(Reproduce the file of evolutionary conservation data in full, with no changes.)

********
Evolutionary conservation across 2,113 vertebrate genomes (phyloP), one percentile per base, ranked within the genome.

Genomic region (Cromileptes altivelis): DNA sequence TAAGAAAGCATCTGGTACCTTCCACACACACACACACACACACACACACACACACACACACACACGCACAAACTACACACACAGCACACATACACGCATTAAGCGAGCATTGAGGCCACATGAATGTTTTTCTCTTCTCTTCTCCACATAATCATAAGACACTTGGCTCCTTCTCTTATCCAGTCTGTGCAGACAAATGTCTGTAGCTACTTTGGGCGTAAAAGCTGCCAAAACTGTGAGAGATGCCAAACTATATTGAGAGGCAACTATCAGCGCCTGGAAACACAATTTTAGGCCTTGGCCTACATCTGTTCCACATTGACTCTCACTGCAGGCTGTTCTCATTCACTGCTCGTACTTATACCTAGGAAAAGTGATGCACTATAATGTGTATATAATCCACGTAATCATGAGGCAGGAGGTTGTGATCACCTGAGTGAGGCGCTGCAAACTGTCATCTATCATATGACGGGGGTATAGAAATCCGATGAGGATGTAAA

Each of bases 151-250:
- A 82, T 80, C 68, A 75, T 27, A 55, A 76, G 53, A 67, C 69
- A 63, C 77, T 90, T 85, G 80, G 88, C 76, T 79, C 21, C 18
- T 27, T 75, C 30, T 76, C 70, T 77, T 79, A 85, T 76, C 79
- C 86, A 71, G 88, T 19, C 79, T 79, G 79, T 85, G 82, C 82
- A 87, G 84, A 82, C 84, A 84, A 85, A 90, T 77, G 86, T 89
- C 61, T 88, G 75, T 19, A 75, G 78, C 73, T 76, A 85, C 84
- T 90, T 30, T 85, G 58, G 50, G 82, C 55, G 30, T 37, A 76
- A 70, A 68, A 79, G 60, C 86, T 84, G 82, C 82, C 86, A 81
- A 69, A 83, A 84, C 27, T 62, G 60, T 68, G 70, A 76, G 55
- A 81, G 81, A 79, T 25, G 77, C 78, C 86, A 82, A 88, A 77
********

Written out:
Evolutionary conservation across 2,113 vertebrate genomes (phyloP), one percentile per base, ranked within the genome.

Genomic region (Cromileptes altivelis): DNA sequence TAAGAAAGCATCTGGTACCTTCCACACACACACACACACACACACACACACACACACACACACACGCACAAACTACACACACAGCACACATACACGCATTAAGCGAGCATTGAGGCCACATGAATGTTTTTCTCTTCTCTTCTCCACATAATCATAAGACACTTGGCTCCTTCTCTTATCCAGTCTGTGCAGACAAATGTCTGTAGCTACTTTGGGCGTAAAAGCTGCCAAAACTGTGAGAGATGCCAAACTATATTGAGAGGCAACTATCAGCGCCTGGAAACACAATTTTAGGCCTTGGCCTACATCTGTTCCACATTGACTCTCACTGCAGGCTGTTCTCATTCACTGCTCGTACTTATACCTAGGAAAAGTGATGCACTATAATGTGTATATAATCCACGTAATCATGAGGCAGGAGGTTGTGATCACCTGAGTGAGGCGCTGCAAACTGTCATCTATCATATGACGGGGGTATAGAAATCCGATGAGGATGTAAA

Each of bases 151-250:
- A 82, T 80, C 68, A 75, T 27, A 55, A 76, G 53, A 67, C 69
- A 63, C 77, T 90, T 85, G 80, G 88, C 76, T 79, C 21, C 18
- T 27, T 75, C 30, T 76, C 70, T 77, T 79, A 85, T 76, C 79
- C 86, A 71, G 88, T 19, C 79, T 79, G 79, T 85, G 82, C 82
- A 87, G 84, A 82, C 84, A 84, A 85, A 90, T 77, G 86, T 89
- C 61, T 88, G 75, T 19, A 75, G 78, C 73, T 76, A 85, C 84
- T 90, T 30, T 85, G 58, G 50, G 82, C 55, G 30, T 37, A 76
- A 70, A 68, A 79, G 60, C 86, T 84, G 82, C 82, C 86, A 81
- A 69, A 83, A 84, C 27, T 62, G 60, T 68, G 70, A 76, G 55
- A 81, G 81, A 79, T 25, G 77, C 78, C 86, A 82, A 88, A 77